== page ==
The FORMULA project focuses on the Posted Workers Directive and the Services Directive and interconnecting issues and processes and aims at attaining, by way of comparative and interdisciplinary approaches, deepened understanding of how interacting political, legal, socio-institutional and economic logics are influencing the interplay between the different institutions and organised actors shaping supra-national decision-making and national adjustments in the emerging multilayered European polity, with particular regard to the formation, adaptation, and application of legal regimes in the labour market. Professor Tonia Novitz provides the UK dimension of analysis on this project.
This research project will be jointly led by Professor Charlotte Villiers and Dr Marc Moore (UCL, formerly University of Bristol). We have been grateful for the assistance of Olaojo Aiyebayo on this project.
Professor Tonia Novitz has been one of a number of labour law experts assisting the International Commission for Labour Rights (ICLR), especially as regards a complaint made to the ILO Committee of Freedom of Association by the Transport Workers Union Local 100 (New York). This complaint concerns the ‘Taylor Law’ which prohibits public sector strikes in New York State and addresses the punitive measures taken against strikers and their union in December 2005.
A conference was organised by Professor Tonia Novitz together with Colin Fenwick, Director of the Centre for Employment and Labour Relations Law at the University of Melbourne on ‘Legal Protection of Workers’ Human Rights: Regulatory Changes and Challenges, which was held at the Institute for Sociology of Law in Oñati, Spain in May 2006. This event involved the presentation of a number of national case studies, as well as discussion of international and regional human rights mechanisms and diverse regulatory innovations. The contributions to this book have formed the basis of an edited collection on Human Rights at Work: Legal and Regulatory Perspectives (Hart Publishing, forthcoming).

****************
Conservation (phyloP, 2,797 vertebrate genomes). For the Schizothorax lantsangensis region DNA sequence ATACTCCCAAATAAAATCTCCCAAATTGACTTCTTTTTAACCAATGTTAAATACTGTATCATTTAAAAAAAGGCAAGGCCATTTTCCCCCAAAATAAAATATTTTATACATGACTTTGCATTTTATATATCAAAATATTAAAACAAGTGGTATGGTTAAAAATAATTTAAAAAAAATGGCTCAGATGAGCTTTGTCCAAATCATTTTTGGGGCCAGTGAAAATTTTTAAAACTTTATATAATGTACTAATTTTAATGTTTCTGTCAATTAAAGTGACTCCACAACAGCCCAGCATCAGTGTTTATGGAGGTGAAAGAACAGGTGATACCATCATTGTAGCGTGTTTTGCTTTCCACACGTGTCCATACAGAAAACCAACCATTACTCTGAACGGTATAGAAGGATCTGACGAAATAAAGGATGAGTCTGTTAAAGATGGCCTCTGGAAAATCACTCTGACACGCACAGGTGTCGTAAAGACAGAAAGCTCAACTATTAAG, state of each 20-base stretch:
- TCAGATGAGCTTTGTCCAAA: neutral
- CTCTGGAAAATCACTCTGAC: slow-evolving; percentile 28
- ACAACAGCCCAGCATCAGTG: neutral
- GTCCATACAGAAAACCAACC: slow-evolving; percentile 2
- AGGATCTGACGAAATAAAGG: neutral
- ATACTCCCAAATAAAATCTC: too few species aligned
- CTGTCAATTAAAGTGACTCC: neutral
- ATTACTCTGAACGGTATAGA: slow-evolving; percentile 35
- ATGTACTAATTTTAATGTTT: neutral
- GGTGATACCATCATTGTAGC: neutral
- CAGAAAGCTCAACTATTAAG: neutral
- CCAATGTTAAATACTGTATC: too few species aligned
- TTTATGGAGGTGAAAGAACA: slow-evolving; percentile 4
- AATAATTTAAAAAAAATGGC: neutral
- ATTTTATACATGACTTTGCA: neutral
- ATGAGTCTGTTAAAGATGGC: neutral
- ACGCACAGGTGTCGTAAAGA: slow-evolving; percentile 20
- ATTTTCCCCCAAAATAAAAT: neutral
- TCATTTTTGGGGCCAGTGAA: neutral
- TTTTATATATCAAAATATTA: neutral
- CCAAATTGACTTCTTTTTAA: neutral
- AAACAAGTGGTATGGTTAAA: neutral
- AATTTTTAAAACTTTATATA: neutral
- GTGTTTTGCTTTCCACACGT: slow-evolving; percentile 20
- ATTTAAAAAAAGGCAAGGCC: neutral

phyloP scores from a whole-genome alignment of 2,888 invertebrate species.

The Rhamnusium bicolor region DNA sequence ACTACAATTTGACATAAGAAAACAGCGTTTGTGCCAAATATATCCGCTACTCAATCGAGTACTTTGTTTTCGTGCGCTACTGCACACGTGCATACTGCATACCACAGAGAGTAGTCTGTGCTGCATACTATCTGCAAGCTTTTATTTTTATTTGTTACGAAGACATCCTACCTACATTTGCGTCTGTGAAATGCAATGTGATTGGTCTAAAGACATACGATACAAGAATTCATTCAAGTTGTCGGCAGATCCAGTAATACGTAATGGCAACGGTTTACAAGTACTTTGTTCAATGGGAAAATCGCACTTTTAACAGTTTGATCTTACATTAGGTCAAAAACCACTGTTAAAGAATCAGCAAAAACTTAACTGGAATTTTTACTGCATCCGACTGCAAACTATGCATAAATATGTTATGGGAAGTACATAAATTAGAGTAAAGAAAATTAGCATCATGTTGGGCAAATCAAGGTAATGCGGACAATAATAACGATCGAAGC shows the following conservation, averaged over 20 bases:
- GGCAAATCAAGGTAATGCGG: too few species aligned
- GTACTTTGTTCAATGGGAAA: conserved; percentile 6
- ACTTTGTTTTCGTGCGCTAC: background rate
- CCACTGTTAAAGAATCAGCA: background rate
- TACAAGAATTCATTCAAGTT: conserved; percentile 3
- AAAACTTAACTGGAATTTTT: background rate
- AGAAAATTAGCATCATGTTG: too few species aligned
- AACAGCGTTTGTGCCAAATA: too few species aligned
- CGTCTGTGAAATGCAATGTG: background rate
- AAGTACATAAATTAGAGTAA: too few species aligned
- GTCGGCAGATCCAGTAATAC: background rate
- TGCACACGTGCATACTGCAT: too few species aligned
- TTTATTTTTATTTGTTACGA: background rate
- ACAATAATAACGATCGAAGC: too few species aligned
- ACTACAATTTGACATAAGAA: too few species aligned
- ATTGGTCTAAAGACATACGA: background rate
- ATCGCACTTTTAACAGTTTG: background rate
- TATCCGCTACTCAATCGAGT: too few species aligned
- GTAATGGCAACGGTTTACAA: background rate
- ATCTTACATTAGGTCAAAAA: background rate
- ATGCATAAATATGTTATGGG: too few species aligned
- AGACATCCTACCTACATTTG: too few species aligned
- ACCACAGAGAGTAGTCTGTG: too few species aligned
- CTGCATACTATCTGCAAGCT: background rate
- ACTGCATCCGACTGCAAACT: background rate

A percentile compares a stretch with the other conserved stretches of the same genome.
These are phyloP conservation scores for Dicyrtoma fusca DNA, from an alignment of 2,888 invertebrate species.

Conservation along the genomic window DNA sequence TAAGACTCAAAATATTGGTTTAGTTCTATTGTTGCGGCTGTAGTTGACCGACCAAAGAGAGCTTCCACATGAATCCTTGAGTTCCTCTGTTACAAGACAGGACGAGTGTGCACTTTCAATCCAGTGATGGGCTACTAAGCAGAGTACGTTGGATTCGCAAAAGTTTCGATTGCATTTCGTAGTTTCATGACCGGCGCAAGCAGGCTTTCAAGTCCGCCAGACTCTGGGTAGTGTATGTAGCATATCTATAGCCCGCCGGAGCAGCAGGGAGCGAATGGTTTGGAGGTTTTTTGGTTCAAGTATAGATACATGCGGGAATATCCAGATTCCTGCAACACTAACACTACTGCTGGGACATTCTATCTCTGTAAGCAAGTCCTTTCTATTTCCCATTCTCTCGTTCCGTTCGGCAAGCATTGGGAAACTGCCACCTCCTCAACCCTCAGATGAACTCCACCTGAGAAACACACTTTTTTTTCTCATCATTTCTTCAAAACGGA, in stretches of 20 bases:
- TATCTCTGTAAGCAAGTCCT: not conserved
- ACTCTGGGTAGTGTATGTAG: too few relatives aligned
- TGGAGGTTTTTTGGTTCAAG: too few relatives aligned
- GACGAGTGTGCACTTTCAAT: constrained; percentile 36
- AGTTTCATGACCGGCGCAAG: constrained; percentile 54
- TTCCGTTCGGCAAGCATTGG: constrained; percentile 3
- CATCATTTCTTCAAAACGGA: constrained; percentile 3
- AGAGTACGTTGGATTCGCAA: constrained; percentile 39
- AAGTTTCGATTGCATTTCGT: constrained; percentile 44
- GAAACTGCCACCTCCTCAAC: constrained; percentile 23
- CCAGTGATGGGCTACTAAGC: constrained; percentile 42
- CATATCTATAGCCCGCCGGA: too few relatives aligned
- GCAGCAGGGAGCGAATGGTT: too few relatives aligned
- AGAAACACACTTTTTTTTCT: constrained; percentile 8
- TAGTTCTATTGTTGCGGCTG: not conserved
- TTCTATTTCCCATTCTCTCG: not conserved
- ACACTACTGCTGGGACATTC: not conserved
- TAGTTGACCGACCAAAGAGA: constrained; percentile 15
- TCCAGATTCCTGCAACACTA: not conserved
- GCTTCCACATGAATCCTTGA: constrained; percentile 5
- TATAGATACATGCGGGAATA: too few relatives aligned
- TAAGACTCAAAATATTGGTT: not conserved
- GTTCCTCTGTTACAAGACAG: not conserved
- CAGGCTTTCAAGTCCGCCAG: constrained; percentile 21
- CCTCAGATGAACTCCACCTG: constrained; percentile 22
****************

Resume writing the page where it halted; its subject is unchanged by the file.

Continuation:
Dr Phil Syrpis has, during 2009-2010, launched a new research project investigating, in the internal market context, the relationship between Treaty interpretation by the Court of Justice and the interventions of the political institutions. The Posted Workers Directive 1996, Citizenship Directive 2004, and Services Directive 2006, and the case law which they have generated, represent key parts of this project.
A workshop will be held in March 2010 in Antwerp, and among the participants will be Nina Boeger, Panos Koutrakos, Ryan Murphy and Dr Phil Syrpis. The intention is to be publish the workshop proceedings as an edited collection; and, in the longer term, for Dr Syrpis to produce a monograph exploring the nature of the Court of Justice’s approach to constitutional adjudication in the internal market context.
Professor Charlotte Villiers is a member of the Corporate Governance sub-network of the European Commission’s FP6 Programme ‘Reflexive Governance in the Public Interest’. The group’s work focuses on the development of forms of regulation which engender a culture of cooperation between agents both within and between firms, both at the level of internal governance (stakeholder relations) and at the level of external relations between enterprises. In each case, the concern is to see how far a process of mutual learning and monitoring can lead to team-based economic coordination.
Exploratory workshops on this subject have been held at the Universities of Bristol (December 2006) and Cambridge (June 2005; December 2007) involving participants from the United Kingdom, Belgium, France, Hungary, Italy, Portugal and the United States.
Currently, Professor Villiers is working on a project on the enhanced business review legislation within this FP6 Programme and which will consider in part the relevance of the business review requirements for employee involvement in corporate governance.
Professor Villiers is exploring the issue of responsible ownership and how this impacts on the role of institutional investors in corporate governance. Their role in the regulation of executive pay under the so-called ‘say on pay’ legislation is a focus of analysis.
A conference on The Role of Labour Standards in Sustainable Development: Theory in Practice was sponsored by the British Academy and took place at the British Academy Rooms in London on 24 - 26 April 2009. This interdisciplinary conference was organised by Professor Tonia Novitz. Professor Charlotte Villiers also spoke at this conference. An edited collection of papers at the conference will be published in 2010. Podcasts of the papers are available.